Tuesday, June 02, 2009
Hating Online Only Help in Creative SuitePerhaps I'm just getting old and crusty, or perhaps it's just lack of sleep, but I'm really not liking the way the current Creative Suite 4 products go online for help. Seriously, does this content really change so much that having offline help isn't useful? Last time I checked the Dreamweaver documentation hasn't changed all that much since Mx2004.
First of all, fat lot of good it does me when I'm on a laptop on the train. Even if I had a cellular card in my machine, which I don't, would I really want to be wasting my monthly bandwidth allotment, looking up a tag or function that I don't use frequently. Not to mention, that much of my ride is underground and out of cellular range.
My second beef is that Dreamweaver CS 4 help (F1) defaults to the Dreamweaver Support Center rather than the Dreamweaver Documentation. Sure, the link for documentation is there on the right, but it is quite hard to spot. I realize that you can change the default behavior back to point to the documentation, but again, it's not easy to find.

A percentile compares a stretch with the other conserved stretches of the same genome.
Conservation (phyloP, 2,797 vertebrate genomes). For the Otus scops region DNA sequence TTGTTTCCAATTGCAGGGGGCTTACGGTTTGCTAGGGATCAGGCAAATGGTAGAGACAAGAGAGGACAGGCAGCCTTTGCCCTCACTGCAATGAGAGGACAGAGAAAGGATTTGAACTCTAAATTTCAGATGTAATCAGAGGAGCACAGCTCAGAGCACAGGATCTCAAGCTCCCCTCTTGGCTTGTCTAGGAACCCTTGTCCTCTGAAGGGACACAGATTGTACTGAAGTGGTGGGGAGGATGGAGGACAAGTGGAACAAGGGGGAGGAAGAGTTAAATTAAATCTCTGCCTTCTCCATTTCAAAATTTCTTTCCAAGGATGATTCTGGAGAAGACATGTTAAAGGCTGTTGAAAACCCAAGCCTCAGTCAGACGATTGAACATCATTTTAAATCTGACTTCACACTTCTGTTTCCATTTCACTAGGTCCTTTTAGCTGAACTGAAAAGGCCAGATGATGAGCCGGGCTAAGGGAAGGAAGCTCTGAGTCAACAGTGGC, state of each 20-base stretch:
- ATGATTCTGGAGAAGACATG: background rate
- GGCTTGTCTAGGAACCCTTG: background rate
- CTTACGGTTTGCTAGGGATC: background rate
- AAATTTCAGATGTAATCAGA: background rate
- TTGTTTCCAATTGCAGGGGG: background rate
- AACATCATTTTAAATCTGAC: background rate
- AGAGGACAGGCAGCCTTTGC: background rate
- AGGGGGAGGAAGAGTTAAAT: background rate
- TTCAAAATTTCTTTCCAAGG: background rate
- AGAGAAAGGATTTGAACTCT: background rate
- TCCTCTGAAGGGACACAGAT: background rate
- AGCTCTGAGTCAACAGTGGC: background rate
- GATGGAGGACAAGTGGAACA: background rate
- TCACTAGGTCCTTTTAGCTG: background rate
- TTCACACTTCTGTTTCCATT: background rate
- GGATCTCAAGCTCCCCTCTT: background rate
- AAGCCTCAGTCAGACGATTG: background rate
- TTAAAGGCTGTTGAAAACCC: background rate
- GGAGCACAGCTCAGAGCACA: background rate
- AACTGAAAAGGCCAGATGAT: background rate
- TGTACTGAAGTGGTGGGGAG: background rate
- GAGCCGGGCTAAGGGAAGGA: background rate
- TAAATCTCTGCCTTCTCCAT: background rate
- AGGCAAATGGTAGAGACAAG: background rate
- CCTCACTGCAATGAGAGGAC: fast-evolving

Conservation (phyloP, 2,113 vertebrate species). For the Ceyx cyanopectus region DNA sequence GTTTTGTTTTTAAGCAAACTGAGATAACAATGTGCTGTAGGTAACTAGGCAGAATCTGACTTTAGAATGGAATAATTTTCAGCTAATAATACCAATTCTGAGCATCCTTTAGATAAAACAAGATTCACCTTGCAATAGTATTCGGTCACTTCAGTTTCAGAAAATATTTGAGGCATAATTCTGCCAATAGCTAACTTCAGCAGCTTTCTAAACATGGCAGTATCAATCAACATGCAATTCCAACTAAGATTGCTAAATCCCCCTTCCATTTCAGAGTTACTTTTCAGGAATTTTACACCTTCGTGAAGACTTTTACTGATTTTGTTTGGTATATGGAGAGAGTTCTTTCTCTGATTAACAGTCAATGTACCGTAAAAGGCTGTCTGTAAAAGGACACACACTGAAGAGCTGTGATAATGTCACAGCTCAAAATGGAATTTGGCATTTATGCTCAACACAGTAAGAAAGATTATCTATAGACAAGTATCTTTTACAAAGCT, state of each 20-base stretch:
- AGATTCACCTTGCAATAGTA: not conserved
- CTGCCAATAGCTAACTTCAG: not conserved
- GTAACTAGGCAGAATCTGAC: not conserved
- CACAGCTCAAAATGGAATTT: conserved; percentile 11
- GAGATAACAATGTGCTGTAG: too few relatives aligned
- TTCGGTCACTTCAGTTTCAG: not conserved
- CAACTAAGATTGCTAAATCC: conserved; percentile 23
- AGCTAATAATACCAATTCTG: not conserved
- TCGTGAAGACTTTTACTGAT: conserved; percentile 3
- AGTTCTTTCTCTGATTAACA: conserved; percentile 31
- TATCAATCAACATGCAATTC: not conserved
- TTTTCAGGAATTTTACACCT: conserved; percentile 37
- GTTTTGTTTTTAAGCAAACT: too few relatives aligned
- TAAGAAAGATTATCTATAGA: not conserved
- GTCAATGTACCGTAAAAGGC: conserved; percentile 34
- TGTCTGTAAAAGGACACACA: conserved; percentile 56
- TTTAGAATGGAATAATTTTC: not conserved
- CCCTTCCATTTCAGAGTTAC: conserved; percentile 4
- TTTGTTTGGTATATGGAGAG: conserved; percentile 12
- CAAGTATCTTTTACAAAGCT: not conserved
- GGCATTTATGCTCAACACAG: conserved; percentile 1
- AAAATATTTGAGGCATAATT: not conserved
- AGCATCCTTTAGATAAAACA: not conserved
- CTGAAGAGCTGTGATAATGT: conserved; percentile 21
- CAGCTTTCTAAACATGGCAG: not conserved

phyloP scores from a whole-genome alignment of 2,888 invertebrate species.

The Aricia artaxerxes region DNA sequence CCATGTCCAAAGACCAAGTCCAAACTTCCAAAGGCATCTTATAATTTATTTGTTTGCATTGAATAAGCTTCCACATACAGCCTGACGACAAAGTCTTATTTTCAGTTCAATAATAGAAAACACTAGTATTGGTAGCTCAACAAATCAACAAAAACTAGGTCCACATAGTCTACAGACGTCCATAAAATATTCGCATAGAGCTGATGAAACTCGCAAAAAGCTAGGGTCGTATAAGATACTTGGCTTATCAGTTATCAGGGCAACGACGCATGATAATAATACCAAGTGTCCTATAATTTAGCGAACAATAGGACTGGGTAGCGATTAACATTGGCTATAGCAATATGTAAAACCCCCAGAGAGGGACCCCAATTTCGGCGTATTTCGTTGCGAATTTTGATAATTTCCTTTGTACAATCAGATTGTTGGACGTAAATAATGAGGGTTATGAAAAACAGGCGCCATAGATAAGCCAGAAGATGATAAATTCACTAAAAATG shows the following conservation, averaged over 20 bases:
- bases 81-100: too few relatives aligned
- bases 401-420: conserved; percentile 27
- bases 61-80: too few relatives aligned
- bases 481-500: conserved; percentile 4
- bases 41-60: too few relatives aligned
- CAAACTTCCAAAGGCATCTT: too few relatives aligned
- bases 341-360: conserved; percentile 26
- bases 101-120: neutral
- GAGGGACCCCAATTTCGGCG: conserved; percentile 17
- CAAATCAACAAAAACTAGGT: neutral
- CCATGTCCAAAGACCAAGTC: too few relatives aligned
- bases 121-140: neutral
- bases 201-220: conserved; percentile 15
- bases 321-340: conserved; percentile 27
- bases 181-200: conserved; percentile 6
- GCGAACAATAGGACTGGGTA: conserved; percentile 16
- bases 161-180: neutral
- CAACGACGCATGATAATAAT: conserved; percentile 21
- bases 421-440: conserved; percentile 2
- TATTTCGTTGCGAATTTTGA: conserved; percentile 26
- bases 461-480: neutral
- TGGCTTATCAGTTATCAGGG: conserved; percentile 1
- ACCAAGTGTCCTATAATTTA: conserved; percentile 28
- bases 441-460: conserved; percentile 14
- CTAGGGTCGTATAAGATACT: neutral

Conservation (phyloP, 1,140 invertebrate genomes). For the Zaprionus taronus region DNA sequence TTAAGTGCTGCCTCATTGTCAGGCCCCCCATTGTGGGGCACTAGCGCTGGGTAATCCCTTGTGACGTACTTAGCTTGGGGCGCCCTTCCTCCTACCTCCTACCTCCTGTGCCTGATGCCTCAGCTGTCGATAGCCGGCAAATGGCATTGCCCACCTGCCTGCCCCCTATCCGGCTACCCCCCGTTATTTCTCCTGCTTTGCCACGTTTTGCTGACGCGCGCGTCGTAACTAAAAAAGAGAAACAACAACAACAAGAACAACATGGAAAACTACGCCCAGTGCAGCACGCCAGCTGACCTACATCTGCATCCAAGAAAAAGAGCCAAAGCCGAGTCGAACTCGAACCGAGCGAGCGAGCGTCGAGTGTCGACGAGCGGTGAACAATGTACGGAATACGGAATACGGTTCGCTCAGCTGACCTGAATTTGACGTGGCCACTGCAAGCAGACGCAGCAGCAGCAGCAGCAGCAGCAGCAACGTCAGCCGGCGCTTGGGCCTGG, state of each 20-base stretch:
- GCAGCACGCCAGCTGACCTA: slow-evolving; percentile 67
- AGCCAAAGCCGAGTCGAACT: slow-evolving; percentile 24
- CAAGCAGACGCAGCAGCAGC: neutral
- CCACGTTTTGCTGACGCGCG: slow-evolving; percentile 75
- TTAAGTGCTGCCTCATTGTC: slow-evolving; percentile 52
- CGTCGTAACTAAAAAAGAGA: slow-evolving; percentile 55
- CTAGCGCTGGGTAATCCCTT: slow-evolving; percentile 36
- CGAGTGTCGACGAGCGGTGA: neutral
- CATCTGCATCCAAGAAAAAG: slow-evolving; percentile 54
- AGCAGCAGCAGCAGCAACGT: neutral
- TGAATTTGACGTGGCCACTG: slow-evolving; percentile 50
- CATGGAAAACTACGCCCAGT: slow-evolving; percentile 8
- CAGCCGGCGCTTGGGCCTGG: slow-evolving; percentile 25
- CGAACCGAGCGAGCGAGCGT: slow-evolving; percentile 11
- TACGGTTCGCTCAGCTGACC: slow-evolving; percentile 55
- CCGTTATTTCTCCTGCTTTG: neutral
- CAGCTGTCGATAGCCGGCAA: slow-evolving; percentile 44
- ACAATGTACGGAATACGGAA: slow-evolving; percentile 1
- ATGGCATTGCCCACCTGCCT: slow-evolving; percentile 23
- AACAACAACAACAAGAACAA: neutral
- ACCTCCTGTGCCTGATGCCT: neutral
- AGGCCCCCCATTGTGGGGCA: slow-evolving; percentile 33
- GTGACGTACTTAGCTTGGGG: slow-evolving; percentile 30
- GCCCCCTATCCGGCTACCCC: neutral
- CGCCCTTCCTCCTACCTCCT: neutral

Most likely I'll just download the PDF versions and think very carefully before upgrading in the future. It seems to me that this is yet another case of just because you can do something, doesn't mean you should.
In any event, that's my rant for the day.posted by Luis - 3 comments - links to this post
Wednesday, April 01, 2009
Microsoft.com to use CFML?Sources within Microsoft's web division revealed late last night that Microsoft is seriously considering microsoft.com to ColdFusion. Said our source, "Let's face it, if we switch to ColdFusion we can get by on 3/4 of our current staff. These days, that's a big consideration." While politics is often blamed for making strange bedfellows, it appears that adversity can sometimes do the trick as well. Should this decision come to pass, expect the announcement within days.posted by Luis - 1 comments - links to this post
Tuesday, March 10, 2009
Broom DevelopmentI was listening to January's Defining Moments on my way to work this morning and was introduced to the concept of broom theology by Dr. Michael Simone. The concept comes from a job at a small trucking company that Dr. Simone once worked for.
On days when work was slow, the old guy in the warehouse would say, "If you have nothing to do, pick up a broom and start sweeping the warehouse."In churches, similar situations arise, and broom theology says, "Look around for someone who needs help or somewhere you can help." In many ways the web development world is quite different than the church world, but I think we can borrow this concept of broom theology and refactor it to become broom development.
Broom development states:
When you hit those lull times that occur even in the busiest of development shops, use the time productively.
- See if anyone on your team could use some help.
- Pay down some of your team's technical debt.
- If all else fails, there's always documentation or learning new skills.